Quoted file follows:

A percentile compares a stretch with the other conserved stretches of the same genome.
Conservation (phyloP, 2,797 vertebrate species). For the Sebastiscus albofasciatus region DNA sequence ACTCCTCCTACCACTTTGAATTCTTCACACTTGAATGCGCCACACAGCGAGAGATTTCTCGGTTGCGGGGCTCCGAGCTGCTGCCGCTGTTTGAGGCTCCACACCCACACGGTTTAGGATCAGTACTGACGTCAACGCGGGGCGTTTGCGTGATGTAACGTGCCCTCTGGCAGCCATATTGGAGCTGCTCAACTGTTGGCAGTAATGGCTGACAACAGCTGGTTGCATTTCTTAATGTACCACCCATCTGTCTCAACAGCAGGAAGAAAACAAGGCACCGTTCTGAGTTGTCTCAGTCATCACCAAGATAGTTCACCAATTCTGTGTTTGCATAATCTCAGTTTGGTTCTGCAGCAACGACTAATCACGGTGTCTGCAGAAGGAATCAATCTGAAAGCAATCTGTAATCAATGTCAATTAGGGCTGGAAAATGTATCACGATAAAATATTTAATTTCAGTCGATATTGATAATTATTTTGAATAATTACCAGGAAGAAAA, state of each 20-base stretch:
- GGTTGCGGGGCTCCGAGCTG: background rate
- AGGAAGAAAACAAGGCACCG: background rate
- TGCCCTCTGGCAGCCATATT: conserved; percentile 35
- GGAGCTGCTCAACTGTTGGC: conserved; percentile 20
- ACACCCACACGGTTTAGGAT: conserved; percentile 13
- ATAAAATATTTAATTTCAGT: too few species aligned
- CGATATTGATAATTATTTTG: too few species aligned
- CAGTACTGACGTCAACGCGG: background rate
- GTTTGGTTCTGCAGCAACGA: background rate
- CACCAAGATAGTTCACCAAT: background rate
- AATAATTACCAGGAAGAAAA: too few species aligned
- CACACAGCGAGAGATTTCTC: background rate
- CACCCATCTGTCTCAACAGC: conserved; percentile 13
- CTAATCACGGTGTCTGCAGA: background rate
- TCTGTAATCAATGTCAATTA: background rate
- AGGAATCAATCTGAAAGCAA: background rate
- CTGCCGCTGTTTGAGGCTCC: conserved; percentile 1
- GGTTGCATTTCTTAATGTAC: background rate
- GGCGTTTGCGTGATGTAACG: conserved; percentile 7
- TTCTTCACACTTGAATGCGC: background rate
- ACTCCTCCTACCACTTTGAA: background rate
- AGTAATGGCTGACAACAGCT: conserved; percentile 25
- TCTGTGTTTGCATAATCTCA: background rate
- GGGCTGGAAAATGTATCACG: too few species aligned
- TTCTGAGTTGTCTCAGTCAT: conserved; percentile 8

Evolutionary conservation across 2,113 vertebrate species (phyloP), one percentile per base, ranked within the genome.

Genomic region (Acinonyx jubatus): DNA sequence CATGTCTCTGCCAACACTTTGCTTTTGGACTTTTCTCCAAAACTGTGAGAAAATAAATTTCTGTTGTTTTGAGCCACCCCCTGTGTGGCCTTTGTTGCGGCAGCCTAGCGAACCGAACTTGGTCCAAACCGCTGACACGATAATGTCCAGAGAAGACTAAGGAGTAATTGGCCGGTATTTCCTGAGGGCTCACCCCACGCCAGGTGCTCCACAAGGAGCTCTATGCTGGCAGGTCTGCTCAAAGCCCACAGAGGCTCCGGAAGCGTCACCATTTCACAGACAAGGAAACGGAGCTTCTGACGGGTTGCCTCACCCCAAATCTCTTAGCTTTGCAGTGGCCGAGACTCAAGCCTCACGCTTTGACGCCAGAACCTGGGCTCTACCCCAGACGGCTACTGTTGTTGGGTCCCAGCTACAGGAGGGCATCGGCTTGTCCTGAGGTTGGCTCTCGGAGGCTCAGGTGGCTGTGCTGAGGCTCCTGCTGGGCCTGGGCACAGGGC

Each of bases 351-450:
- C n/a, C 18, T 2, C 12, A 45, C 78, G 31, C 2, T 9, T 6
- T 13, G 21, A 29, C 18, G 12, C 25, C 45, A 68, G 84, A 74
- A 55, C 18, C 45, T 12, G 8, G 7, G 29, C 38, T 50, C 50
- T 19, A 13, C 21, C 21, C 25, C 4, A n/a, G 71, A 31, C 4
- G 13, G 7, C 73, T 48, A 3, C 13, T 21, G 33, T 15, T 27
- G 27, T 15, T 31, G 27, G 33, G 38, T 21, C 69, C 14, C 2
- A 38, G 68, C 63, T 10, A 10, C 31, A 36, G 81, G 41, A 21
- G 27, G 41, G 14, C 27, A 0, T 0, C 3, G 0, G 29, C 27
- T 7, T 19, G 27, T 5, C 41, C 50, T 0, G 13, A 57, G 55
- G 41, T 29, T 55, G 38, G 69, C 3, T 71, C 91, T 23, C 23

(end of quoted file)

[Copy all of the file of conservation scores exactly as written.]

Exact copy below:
A percentile compares a stretch with the other conserved stretches of the same genome.
Conservation (phyloP, 2,797 vertebrate species). For the Sebastiscus albofasciatus region DNA sequence ACTCCTCCTACCACTTTGAATTCTTCACACTTGAATGCGCCACACAGCGAGAGATTTCTCGGTTGCGGGGCTCCGAGCTGCTGCCGCTGTTTGAGGCTCCACACCCACACGGTTTAGGATCAGTACTGACGTCAACGCGGGGCGTTTGCGTGATGTAACGTGCCCTCTGGCAGCCATATTGGAGCTGCTCAACTGTTGGCAGTAATGGCTGACAACAGCTGGTTGCATTTCTTAATGTACCACCCATCTGTCTCAACAGCAGGAAGAAAACAAGGCACCGTTCTGAGTTGTCTCAGTCATCACCAAGATAGTTCACCAATTCTGTGTTTGCATAATCTCAGTTTGGTTCTGCAGCAACGACTAATCACGGTGTCTGCAGAAGGAATCAATCTGAAAGCAATCTGTAATCAATGTCAATTAGGGCTGGAAAATGTATCACGATAAAATATTTAATTTCAGTCGATATTGATAATTATTTTGAATAATTACCAGGAAGAAAA, state of each 20-base stretch:
- GGTTGCGGGGCTCCGAGCTG: background rate
- AGGAAGAAAACAAGGCACCG: background rate
- TGCCCTCTGGCAGCCATATT: conserved; percentile 35
- GGAGCTGCTCAACTGTTGGC: conserved; percentile 20
- ACACCCACACGGTTTAGGAT: conserved; percentile 13
- ATAAAATATTTAATTTCAGT: too few species aligned
- CGATATTGATAATTATTTTG: too few species aligned
- CAGTACTGACGTCAACGCGG: background rate
- GTTTGGTTCTGCAGCAACGA: background rate
- CACCAAGATAGTTCACCAAT: background rate
- AATAATTACCAGGAAGAAAA: too few species aligned
- CACACAGCGAGAGATTTCTC: background rate
- CACCCATCTGTCTCAACAGC: conserved; percentile 13
- CTAATCACGGTGTCTGCAGA: background rate
- TCTGTAATCAATGTCAATTA: background rate
- AGGAATCAATCTGAAAGCAA: background rate
- CTGCCGCTGTTTGAGGCTCC: conserved; percentile 1
- GGTTGCATTTCTTAATGTAC: background rate
- GGCGTTTGCGTGATGTAACG: conserved; percentile 7
- TTCTTCACACTTGAATGCGC: background rate
- ACTCCTCCTACCACTTTGAA: background rate
- AGTAATGGCTGACAACAGCT: conserved; percentile 25
- TCTGTGTTTGCATAATCTCA: background rate
- GGGCTGGAAAATGTATCACG: too few species aligned
- TTCTGAGTTGTCTCAGTCAT: conserved; percentile 8

Evolutionary conservation across 2,113 vertebrate species (phyloP), one percentile per base, ranked within the genome.

Genomic region (Acinonyx jubatus): DNA sequence CATGTCTCTGCCAACACTTTGCTTTTGGACTTTTCTCCAAAACTGTGAGAAAATAAATTTCTGTTGTTTTGAGCCACCCCCTGTGTGGCCTTTGTTGCGGCAGCCTAGCGAACCGAACTTGGTCCAAACCGCTGACACGATAATGTCCAGAGAAGACTAAGGAGTAATTGGCCGGTATTTCCTGAGGGCTCACCCCACGCCAGGTGCTCCACAAGGAGCTCTATGCTGGCAGGTCTGCTCAAAGCCCACAGAGGCTCCGGAAGCGTCACCATTTCACAGACAAGGAAACGGAGCTTCTGACGGGTTGCCTCACCCCAAATCTCTTAGCTTTGCAGTGGCCGAGACTCAAGCCTCACGCTTTGACGCCAGAACCTGGGCTCTACCCCAGACGGCTACTGTTGTTGGGTCCCAGCTACAGGAGGGCATCGGCTTGTCCTGAGGTTGGCTCTCGGAGGCTCAGGTGGCTGTGCTGAGGCTCCTGCTGGGCCTGGGCACAGGGC

Each of bases 351-450:
- C n/a, C 18, T 2, C 12, A 45, C 78, G 31, C 2, T 9, T 6
- T 13, G 21, A 29, C 18, G 12, C 25, C 45, A 68, G 84, A 74
- A 55, C 18, C 45, T 12, G 8, G 7, G 29, C 38, T 50, C 50
- T 19, A 13, C 21, C 21, C 25, C 4, A n/a, G 71, A 31, C 4
- G 13, G 7, C 73, T 48, A 3, C 13, T 21, G 33, T 15, T 27
- G 27, T 15, T 31, G 27, G 33, G 38, T 21, C 69, C 14, C 2
- A 38, G 68, C 63, T 10, A 10, C 31, A 36, G 81, G 41, A 21
- G 27, G 41, G 14, C 27, A 0, T 0, C 3, G 0, G 29, C 27
- T 7, T 19, G 27, T 5, C 41, C 50, T 0, G 13, A 57, G 55
- G 41, T 29, T 55, G 38, G 69, C 3, T 71, C 91, T 23, C 23